How High the Moon; How Wide the Wall

It’s revealing that, although I have heard Jerry tell this joke scores of times over a wide number of years, at this moment when I want to mark it down here, I can’t recall the details. The gist is:

A bootlegger was standing before a judge and something in his testimony gave rise to the judge questioning his veracity concerning his claim of having seen something at quite a distance.

“Are you sure you saw that?” the judge asked.

“Yes.”

“But how far can you see?”

“How far is it to the moon, your honor?”

Amazing isn’t it that with our naked eye, we can see that shinning orb which hangs suspended nearly 239,000 miles away from the earth.

This morning’s news carries the story that new exploration reveals the Great Wall of China to actually extend further than thought in years past, greatwall1and already it had been marked as one of the wonders of the world. Some have said it is visible from the moon; others dispute that.

The Great Wall of China is even greater than once thought, after a two-year government mapping study uncovered new sections totalling about 180 miles, according to a report posted on the website of the country’s national mapping agency.

Using infrared range finders and GPS devices, experts discovered portions of the wall concealed by hills, trenches and rivers that stretch from Hu Shan mountain in northern Liaoning province to Jiayu Pass in western Gansu province, the official China Daily reported on Monday.

AP

Wikipedia’s take on whether or not the Great Wall is visible from the moon.

The Great Wall is a maximum 9.1m (30 ft) wide and is about the same color as the soil surrounding it. Based on the optics of resolving power (distance versus the width of the iris: a few millimetres for the human eye, metres for large telescopes) an object of reasonable contrast to its surroundings some 70 miles in diameter (1 arc-minute) would be visible to the unaided eye from the moon, whose average distance from Earth is 384,393 km (238,857 miles). The Great Wall is of course not a disc but more like a thread—it can be seen from much further than would be possible if it were simply a 30 foot disc. Still, the apparent width of the Great Wall from the moon is the same as that of a human hair viewed from 2 miles away. To see the wall from the moon would require spatial resolution 17,000 times better than normal (20/20) vision.[16] Not surprisingly, no lunar astronaut has ever claimed seeing the Great Wall from the moon.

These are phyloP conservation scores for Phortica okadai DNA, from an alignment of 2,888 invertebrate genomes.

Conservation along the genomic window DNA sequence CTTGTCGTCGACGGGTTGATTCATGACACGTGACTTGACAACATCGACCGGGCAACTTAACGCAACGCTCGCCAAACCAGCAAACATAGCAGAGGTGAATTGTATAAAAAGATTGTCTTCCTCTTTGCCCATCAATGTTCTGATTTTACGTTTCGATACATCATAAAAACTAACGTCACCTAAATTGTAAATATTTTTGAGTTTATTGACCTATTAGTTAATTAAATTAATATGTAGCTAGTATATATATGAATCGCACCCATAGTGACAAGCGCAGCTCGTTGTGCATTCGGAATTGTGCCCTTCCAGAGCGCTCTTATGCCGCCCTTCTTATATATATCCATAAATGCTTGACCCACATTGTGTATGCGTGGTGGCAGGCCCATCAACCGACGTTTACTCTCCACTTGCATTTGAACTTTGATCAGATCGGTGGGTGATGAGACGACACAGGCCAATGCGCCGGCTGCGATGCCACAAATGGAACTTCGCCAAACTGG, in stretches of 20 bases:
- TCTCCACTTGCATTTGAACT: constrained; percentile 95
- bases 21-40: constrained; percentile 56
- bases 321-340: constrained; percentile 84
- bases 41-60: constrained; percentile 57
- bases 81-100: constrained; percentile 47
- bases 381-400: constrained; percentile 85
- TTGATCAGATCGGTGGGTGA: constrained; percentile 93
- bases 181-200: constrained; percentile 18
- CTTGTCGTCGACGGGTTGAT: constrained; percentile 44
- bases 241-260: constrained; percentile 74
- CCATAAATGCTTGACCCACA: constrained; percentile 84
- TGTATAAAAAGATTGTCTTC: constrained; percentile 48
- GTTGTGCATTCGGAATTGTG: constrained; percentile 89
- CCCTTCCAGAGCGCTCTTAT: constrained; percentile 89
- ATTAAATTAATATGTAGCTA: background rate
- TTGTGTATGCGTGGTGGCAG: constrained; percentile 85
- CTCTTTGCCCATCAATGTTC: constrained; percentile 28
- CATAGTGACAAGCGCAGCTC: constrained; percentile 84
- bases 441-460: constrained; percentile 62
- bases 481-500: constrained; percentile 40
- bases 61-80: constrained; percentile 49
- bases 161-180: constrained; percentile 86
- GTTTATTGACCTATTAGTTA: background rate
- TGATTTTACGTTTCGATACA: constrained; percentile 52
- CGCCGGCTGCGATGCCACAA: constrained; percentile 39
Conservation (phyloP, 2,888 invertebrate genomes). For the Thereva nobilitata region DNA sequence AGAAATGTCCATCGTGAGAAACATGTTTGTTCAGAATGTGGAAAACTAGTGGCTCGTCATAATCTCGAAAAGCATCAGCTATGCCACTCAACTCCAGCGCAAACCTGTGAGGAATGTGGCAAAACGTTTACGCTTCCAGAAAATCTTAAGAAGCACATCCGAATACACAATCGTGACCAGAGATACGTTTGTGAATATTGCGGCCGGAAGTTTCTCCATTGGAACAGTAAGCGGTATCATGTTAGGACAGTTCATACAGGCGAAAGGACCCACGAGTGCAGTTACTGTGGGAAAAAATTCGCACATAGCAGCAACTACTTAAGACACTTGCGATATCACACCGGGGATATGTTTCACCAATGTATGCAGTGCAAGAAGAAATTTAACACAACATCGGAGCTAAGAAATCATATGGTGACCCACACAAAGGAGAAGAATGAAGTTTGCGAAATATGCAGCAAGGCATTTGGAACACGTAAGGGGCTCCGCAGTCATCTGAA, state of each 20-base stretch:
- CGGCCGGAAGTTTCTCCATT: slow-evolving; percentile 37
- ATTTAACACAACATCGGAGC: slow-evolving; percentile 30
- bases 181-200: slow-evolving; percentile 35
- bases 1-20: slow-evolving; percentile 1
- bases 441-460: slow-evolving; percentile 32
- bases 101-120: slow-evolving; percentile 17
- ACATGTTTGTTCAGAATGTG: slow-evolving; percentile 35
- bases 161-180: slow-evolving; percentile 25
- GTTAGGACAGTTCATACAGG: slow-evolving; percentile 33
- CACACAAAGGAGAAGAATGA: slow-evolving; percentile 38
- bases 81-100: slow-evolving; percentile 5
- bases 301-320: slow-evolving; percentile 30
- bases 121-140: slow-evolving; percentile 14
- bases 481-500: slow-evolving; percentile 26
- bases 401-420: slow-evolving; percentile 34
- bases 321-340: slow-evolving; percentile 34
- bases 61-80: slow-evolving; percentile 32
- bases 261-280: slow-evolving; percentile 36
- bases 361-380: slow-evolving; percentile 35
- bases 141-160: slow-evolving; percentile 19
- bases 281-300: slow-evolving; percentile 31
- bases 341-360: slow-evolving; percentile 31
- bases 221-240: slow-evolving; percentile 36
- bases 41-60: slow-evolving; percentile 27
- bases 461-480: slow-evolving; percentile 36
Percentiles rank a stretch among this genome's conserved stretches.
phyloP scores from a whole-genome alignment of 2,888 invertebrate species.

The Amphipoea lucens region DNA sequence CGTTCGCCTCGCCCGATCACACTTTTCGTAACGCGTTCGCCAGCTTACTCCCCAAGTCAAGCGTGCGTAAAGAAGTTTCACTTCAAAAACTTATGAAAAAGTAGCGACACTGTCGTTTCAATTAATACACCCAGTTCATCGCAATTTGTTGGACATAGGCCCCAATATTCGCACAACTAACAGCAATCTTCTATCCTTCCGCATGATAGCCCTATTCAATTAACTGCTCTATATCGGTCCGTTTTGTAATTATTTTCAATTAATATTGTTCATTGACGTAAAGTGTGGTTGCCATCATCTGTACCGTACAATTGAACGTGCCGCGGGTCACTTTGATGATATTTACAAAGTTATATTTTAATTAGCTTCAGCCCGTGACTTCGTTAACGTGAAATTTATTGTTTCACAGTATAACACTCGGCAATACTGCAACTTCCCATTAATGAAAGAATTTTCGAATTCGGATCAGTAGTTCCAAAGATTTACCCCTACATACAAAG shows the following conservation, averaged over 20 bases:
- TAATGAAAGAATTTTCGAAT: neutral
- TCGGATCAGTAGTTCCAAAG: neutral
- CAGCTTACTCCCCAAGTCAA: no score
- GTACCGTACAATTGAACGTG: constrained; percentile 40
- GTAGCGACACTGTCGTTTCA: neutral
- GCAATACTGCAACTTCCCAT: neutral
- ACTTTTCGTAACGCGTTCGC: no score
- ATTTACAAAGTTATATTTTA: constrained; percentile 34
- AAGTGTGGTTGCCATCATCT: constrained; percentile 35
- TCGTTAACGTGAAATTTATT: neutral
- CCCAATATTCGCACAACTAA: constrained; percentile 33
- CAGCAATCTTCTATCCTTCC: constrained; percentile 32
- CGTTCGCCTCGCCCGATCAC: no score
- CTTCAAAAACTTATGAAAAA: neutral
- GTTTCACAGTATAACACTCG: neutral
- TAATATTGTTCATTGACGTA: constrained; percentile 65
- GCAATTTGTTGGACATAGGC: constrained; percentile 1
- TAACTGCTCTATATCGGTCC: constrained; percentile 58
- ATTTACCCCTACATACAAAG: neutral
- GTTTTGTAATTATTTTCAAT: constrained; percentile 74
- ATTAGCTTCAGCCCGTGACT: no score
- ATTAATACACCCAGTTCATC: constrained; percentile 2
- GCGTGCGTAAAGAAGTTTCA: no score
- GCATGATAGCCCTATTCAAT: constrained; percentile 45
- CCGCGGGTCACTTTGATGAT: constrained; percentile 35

Incidentally, if it were possible to see the Great Wall from the moon, one ought to be able to see many of the world’s highways as well, given that many surpass the Great Wall in width and brightness.

Some say The Wall which extends more than 4500 miles across China is visible from space, though not from as far away as the moon; others say not so.

A few years ago my son Steve and his wife had the opportunity to walk a section of the Great Wall. “Amazing,” he told me. “An amazing sight.”

___________________

Edit: August 2010  I want to clarify that the image here is not mine, but is included in the quoted material attributed to AP and to Wikipedia.

3 thoughts on “How High the Moon; How Wide the Wall

  1. Good evening, Bruce. Thanks for visiting my site.

    Your remarks are interesting, but the photograph you found is not mine. Neither is the one that is posted here, of course. Because the image of the photograph is included within the quoted words from the Associated Press and from Wikipedia, I assumed it would be obvious the picture also came from one of those sources.

    Because that was not clear to you, and then may not be to others, I have made a qualifying notation.

    Appreciate your visit here.

    Shirley Buxton

    Like

  2. Bruce Mead

    Good Afternoon,

    Today I found a photograph that matches the picture on this page exactly.

    The photo was found outside in Dakota County Minnesota.

    I was wondering if maybe it was your original?

    Like

  3. Pingback: Topics about Great-wall-of-china » How High the Moon; How Wide the Wall « Shirley Buxton

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